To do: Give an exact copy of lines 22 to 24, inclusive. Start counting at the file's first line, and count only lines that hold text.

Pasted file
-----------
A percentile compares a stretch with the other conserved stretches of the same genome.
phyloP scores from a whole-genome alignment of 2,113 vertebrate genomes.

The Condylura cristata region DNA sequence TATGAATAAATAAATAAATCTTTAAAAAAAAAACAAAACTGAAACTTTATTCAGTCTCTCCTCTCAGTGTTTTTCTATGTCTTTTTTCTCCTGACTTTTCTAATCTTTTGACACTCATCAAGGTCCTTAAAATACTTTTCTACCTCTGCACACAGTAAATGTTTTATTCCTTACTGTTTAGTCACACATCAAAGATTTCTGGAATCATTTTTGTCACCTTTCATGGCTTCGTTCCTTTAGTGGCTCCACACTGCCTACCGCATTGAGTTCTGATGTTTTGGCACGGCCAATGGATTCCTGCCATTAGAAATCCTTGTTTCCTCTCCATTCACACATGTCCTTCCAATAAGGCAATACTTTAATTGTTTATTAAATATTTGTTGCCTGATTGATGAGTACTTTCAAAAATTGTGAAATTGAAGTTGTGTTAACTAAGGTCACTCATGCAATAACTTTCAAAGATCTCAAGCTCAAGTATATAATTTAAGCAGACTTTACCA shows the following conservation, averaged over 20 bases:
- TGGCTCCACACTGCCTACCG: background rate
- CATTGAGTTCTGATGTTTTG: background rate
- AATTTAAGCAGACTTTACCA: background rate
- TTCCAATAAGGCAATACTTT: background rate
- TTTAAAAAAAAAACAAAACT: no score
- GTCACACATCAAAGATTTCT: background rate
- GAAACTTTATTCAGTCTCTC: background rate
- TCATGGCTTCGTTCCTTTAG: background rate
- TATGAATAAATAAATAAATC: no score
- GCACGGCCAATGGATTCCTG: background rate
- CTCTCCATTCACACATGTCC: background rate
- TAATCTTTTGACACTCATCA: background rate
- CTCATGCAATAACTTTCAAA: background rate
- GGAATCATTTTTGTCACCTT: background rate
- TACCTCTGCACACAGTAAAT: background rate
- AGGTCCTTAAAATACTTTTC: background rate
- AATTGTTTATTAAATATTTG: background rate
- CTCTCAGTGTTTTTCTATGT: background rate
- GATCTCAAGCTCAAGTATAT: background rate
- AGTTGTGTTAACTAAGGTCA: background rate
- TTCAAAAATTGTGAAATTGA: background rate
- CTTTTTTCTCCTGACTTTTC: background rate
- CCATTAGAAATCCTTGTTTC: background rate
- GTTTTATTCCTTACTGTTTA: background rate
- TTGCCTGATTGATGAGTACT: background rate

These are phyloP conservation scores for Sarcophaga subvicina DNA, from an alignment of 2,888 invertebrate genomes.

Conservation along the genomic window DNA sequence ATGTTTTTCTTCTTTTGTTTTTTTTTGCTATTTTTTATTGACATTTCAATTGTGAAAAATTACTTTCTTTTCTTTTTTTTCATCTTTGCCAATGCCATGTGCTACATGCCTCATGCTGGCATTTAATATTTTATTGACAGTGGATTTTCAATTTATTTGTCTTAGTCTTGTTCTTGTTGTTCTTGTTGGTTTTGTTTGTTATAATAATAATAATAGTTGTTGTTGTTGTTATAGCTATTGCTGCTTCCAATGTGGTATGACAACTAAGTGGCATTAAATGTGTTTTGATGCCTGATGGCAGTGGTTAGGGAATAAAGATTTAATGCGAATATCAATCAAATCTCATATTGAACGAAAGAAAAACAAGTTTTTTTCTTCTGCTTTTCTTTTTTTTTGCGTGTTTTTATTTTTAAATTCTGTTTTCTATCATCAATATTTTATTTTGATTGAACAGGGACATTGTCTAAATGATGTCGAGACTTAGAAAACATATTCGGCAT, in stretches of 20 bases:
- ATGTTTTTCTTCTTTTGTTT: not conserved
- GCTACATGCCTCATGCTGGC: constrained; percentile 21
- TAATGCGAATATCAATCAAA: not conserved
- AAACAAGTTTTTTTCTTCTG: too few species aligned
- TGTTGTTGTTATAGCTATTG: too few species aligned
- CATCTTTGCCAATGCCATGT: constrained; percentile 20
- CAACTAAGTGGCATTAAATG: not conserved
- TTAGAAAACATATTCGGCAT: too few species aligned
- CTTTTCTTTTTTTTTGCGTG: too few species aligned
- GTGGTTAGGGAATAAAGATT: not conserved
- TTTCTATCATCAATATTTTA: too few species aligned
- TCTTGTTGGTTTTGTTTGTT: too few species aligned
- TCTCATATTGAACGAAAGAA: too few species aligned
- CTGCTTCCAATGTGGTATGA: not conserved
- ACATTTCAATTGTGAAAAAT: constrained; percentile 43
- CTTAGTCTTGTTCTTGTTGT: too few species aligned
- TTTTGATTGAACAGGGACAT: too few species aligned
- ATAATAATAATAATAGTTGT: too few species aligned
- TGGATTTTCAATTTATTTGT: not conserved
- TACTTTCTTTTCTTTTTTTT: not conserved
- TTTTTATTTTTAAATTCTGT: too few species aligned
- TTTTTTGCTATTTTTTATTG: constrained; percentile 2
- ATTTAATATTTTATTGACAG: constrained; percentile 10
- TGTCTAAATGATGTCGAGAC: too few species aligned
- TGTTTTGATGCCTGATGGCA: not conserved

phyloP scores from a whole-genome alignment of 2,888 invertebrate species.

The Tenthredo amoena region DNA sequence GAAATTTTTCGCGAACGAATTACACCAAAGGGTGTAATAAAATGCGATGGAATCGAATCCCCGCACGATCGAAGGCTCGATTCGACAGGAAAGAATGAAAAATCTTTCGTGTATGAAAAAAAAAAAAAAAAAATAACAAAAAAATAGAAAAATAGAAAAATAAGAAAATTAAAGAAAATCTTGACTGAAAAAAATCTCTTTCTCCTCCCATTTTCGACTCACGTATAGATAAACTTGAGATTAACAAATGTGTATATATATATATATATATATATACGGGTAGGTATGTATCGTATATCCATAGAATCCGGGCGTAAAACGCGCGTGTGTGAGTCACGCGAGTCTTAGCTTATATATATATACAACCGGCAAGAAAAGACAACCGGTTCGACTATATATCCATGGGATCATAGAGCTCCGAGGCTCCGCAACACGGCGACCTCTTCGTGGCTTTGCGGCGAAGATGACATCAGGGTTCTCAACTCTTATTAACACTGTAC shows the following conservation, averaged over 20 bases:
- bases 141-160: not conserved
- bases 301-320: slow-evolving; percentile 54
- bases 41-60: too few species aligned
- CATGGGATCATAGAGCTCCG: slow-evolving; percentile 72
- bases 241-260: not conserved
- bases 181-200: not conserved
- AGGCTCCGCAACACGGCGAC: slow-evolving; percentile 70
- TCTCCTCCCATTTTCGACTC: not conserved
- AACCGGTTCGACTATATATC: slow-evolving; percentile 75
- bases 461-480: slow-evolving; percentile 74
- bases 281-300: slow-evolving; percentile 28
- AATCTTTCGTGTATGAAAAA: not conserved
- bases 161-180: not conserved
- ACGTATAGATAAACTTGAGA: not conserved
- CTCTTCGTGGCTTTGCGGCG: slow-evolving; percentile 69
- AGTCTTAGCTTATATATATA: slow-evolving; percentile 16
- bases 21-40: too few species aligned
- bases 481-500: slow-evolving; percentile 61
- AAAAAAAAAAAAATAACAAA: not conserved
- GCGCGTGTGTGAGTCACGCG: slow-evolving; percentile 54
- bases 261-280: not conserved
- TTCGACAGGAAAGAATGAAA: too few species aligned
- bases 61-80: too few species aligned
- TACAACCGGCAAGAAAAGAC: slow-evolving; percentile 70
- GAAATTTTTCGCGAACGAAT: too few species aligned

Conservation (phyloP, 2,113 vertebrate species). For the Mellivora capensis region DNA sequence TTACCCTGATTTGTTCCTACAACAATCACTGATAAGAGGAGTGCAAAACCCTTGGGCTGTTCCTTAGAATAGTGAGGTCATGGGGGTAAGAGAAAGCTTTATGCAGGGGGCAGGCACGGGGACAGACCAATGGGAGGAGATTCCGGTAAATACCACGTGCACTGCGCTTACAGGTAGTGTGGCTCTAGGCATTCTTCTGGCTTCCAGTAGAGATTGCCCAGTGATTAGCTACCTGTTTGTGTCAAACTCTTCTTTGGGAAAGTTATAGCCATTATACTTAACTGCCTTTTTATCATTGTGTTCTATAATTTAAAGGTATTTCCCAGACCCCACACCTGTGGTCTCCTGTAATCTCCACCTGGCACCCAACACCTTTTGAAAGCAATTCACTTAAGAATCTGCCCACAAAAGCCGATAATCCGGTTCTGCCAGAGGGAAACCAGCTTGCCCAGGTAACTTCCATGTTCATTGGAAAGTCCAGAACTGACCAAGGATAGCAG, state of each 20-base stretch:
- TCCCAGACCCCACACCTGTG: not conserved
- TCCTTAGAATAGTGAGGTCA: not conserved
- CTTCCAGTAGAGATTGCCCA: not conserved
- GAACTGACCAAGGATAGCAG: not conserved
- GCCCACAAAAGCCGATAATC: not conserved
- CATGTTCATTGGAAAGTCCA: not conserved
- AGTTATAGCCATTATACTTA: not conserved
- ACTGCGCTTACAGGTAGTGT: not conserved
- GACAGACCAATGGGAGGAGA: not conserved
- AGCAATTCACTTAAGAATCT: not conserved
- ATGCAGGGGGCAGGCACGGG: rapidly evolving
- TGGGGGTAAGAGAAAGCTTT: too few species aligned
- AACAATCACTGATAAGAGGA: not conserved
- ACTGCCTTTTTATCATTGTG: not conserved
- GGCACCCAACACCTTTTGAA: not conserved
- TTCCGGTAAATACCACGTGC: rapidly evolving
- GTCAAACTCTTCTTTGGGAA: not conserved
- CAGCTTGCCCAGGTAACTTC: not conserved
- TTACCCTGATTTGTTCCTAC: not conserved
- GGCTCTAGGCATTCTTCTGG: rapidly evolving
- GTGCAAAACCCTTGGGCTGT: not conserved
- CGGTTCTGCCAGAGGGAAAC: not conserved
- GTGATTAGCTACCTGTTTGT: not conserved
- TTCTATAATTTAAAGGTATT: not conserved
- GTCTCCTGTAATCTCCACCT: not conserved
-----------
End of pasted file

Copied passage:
- GATCTCAAGCTCAAGTATAT: background rate
- AGTTGTGTTAACTAAGGTCA: background rate
- TTCAAAAATTGTGAAATTGA: background rate